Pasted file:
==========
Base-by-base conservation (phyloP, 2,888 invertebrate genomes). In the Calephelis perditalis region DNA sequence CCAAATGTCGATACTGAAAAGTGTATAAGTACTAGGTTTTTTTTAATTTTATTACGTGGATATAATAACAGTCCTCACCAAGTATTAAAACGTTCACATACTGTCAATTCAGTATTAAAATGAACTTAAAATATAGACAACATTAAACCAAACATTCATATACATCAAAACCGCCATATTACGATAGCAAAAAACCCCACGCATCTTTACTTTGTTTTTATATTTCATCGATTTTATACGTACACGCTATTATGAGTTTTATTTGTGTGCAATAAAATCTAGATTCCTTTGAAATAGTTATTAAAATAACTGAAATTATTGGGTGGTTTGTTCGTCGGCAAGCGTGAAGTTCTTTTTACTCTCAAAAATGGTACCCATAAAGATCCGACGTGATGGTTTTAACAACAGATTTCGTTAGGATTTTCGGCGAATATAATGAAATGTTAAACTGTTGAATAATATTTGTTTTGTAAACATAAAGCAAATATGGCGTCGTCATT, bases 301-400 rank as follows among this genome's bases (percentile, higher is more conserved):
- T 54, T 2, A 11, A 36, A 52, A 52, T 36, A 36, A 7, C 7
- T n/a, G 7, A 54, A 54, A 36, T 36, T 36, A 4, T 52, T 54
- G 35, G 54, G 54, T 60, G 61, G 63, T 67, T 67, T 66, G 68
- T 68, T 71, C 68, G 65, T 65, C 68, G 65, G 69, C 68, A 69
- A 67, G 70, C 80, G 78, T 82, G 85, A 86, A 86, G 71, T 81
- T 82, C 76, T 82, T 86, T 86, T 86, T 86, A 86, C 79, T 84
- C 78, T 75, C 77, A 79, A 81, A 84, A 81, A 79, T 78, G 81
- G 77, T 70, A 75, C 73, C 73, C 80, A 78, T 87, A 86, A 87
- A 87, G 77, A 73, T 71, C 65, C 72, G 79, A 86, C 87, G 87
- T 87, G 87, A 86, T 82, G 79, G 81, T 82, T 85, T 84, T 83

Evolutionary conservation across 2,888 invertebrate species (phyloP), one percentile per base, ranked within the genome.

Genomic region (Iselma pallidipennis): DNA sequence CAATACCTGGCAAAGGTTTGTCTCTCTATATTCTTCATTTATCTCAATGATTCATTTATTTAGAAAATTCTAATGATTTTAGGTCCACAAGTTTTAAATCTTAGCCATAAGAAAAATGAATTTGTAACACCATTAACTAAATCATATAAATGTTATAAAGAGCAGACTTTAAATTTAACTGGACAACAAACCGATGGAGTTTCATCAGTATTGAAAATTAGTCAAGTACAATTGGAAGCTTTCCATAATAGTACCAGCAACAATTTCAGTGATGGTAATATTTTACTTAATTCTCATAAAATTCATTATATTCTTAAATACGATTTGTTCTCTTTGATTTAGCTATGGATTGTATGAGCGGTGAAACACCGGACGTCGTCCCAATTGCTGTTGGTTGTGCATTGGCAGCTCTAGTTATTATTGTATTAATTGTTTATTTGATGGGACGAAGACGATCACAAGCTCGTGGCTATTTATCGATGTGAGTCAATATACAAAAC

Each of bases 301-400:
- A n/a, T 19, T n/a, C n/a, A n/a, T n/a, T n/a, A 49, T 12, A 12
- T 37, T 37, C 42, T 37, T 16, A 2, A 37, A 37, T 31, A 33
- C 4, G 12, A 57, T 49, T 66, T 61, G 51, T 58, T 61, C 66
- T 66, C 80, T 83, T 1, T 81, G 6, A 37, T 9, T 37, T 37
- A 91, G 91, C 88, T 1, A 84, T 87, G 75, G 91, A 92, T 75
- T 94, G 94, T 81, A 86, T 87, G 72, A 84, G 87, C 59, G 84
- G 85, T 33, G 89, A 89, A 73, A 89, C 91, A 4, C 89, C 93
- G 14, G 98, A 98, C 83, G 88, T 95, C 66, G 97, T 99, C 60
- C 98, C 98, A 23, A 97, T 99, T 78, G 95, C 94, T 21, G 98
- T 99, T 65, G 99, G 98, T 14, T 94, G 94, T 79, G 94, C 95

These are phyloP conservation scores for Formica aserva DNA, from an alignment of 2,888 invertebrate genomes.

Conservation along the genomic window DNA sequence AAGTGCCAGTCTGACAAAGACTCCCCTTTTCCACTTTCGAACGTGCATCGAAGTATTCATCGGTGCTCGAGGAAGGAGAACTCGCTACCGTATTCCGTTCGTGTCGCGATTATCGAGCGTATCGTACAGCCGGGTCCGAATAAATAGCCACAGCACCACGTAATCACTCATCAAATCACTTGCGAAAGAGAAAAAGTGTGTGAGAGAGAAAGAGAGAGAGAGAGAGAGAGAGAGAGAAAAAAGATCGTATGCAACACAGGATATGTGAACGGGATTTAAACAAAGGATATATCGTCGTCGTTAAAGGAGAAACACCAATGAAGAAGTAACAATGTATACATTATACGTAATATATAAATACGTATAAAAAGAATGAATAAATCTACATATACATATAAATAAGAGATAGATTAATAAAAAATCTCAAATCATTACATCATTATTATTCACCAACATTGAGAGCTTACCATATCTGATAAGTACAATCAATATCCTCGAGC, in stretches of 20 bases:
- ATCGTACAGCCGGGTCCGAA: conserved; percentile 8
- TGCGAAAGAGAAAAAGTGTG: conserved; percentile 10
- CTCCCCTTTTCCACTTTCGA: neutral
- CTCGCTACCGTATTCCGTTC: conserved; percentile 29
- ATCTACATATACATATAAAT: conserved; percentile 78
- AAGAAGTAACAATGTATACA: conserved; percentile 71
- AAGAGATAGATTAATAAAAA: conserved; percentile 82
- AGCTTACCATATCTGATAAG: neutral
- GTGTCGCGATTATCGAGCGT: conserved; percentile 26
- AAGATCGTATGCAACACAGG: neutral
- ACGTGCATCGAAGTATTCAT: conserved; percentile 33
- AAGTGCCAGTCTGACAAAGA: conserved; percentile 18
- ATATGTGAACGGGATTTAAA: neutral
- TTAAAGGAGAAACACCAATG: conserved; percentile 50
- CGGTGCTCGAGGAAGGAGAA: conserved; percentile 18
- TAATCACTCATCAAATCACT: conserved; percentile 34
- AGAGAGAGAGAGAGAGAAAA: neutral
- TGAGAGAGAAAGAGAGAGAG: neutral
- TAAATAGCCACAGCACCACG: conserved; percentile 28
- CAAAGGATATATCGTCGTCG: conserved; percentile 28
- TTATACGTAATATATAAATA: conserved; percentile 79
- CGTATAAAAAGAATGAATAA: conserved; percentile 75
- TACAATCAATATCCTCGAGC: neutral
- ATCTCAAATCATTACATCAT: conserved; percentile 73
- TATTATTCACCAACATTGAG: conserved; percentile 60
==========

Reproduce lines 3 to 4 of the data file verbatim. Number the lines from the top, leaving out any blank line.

- T n/a, G 7, A 54, A 54, A 36, T 36, T 36, A 4, T 52, T 54
- G 35, G 54, G 54, T 60, G 61, G 63, T 67, T 67, T 66, G 68